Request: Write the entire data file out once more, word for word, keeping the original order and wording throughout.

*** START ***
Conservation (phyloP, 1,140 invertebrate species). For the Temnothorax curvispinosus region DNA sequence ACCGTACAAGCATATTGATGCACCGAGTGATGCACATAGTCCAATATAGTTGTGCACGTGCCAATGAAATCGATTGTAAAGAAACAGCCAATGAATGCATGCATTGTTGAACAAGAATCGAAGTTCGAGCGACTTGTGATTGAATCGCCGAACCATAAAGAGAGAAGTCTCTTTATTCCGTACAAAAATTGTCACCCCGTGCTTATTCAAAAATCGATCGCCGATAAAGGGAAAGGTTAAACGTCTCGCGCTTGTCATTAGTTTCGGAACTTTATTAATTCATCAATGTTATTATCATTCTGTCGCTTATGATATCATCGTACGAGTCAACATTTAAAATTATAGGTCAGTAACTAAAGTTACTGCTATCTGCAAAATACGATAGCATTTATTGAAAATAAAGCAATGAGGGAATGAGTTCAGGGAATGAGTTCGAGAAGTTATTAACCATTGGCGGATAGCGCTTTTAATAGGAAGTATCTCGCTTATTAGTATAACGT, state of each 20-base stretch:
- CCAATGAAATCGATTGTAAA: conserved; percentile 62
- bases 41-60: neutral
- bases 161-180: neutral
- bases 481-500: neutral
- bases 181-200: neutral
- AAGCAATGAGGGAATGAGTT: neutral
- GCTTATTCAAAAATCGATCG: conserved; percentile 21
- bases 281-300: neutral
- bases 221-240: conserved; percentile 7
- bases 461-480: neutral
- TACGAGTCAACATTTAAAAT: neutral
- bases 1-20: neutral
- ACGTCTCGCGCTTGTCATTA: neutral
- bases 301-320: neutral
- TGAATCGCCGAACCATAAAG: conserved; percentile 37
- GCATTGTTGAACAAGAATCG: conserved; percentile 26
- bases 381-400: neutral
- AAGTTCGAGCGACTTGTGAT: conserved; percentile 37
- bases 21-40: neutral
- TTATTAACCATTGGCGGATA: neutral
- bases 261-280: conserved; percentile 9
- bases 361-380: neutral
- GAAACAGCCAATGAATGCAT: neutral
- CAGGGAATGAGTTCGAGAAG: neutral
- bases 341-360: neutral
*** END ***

Conservation (phyloP, 1,140 invertebrate species). For the Temnothorax curvispinosus region DNA sequence ACCGTACAAGCATATTGATGCACCGAGTGATGCACATAGTCCAATATAGTTGTGCACGTGCCAATGAAATCGATTGTAAAGAAACAGCCAATGAATGCATGCATTGTTGAACAAGAATCGAAGTTCGAGCGACTTGTGATTGAATCGCCGAACCATAAAGAGAGAAGTCTCTTTATTCCGTACAAAAATTGTCACCCCGTGCTTATTCAAAAATCGATCGCCGATAAAGGGAAAGGTTAAACGTCTCGCGCTTGTCATTAGTTTCGGAACTTTATTAATTCATCAATGTTATTATCATTCTGTCGCTTATGATATCATCGTACGAGTCAACATTTAAAATTATAGGTCAGTAACTAAAGTTACTGCTATCTGCAAAATACGATAGCATTTATTGAAAATAAAGCAATGAGGGAATGAGTTCAGGGAATGAGTTCGAGAAGTTATTAACCATTGGCGGATAGCGCTTTTAATAGGAAGTATCTCGCTTATTAGTATAACGT, state of each 20-base stretch:
- CCAATGAAATCGATTGTAAA: conserved; percentile 62
- bases 41-60: neutral
- bases 161-180: neutral
- bases 481-500: neutral
- bases 181-200: neutral
- AAGCAATGAGGGAATGAGTT: neutral
- GCTTATTCAAAAATCGATCG: conserved; percentile 21
- bases 281-300: neutral
- bases 221-240: conserved; percentile 7
- bases 461-480: neutral
- TACGAGTCAACATTTAAAAT: neutral
- bases 1-20: neutral
- ACGTCTCGCGCTTGTCATTA: neutral
- bases 301-320: neutral
- TGAATCGCCGAACCATAAAG: conserved; percentile 37
- GCATTGTTGAACAAGAATCG: conserved; percentile 26
- bases 381-400: neutral
- AAGTTCGAGCGACTTGTGAT: conserved; percentile 37
- bases 21-40: neutral
- TTATTAACCATTGGCGGATA: neutral
- bases 261-280: conserved; percentile 9
- bases 361-380: neutral
- GAAACAGCCAATGAATGCAT: neutral
- CAGGGAATGAGTTCGAGAAG: neutral
- bases 341-360: neutral